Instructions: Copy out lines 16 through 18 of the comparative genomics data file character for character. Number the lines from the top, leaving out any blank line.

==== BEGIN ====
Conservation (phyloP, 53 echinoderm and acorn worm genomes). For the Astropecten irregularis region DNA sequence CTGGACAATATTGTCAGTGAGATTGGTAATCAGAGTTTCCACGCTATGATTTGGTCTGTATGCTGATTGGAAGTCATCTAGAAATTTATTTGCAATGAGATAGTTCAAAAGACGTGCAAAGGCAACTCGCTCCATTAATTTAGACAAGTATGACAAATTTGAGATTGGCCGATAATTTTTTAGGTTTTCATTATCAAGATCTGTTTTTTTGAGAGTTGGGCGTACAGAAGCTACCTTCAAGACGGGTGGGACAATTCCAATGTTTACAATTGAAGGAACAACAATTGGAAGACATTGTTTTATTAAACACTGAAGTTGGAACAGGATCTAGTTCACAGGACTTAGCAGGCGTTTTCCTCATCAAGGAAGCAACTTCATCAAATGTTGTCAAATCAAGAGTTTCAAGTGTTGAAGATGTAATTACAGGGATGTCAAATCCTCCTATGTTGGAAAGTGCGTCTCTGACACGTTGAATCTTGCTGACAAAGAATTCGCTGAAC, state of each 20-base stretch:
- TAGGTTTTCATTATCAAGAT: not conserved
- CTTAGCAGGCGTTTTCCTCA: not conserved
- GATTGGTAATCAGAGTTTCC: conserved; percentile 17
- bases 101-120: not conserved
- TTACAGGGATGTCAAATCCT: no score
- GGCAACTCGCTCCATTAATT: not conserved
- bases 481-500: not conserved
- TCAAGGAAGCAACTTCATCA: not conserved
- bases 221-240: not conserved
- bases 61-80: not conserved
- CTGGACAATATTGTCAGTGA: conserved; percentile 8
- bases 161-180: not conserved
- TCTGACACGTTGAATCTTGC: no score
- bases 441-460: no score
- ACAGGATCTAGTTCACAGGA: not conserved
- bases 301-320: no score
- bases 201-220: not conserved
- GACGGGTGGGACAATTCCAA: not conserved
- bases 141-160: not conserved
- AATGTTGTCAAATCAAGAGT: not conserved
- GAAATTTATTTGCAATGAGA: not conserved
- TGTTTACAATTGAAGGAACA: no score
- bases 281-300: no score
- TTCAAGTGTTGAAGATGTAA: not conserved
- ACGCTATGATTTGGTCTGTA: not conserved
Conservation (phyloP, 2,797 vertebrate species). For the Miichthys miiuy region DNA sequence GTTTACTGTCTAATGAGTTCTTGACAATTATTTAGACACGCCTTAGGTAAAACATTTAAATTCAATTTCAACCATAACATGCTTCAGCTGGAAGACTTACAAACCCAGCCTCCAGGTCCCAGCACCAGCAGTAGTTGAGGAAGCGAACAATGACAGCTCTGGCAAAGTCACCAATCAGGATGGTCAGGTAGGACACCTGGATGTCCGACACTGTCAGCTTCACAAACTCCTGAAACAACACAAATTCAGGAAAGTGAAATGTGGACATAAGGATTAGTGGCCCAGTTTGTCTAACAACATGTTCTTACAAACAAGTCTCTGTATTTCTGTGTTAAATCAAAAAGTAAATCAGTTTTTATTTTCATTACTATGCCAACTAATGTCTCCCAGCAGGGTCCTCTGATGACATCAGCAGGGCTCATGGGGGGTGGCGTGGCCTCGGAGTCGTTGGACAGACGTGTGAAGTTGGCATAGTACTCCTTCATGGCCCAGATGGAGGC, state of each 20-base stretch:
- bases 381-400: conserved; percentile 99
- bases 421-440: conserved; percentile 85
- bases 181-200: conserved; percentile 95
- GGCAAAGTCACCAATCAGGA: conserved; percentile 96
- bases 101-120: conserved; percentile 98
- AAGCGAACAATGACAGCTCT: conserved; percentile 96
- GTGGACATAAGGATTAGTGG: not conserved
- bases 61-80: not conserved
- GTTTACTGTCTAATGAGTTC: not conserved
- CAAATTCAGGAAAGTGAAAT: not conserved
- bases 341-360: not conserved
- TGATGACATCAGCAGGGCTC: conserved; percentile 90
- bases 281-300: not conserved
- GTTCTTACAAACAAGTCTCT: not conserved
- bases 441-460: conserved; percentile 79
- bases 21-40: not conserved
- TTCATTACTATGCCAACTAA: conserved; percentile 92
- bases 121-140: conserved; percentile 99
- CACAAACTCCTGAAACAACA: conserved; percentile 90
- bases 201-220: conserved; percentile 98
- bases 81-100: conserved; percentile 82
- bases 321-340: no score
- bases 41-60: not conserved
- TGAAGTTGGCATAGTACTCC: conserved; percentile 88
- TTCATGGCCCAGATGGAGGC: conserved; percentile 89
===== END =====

- ACAGGATCTAGTTCACAGGA: not conserved
- bases 301-320: no score
- bases 201-220: not conserved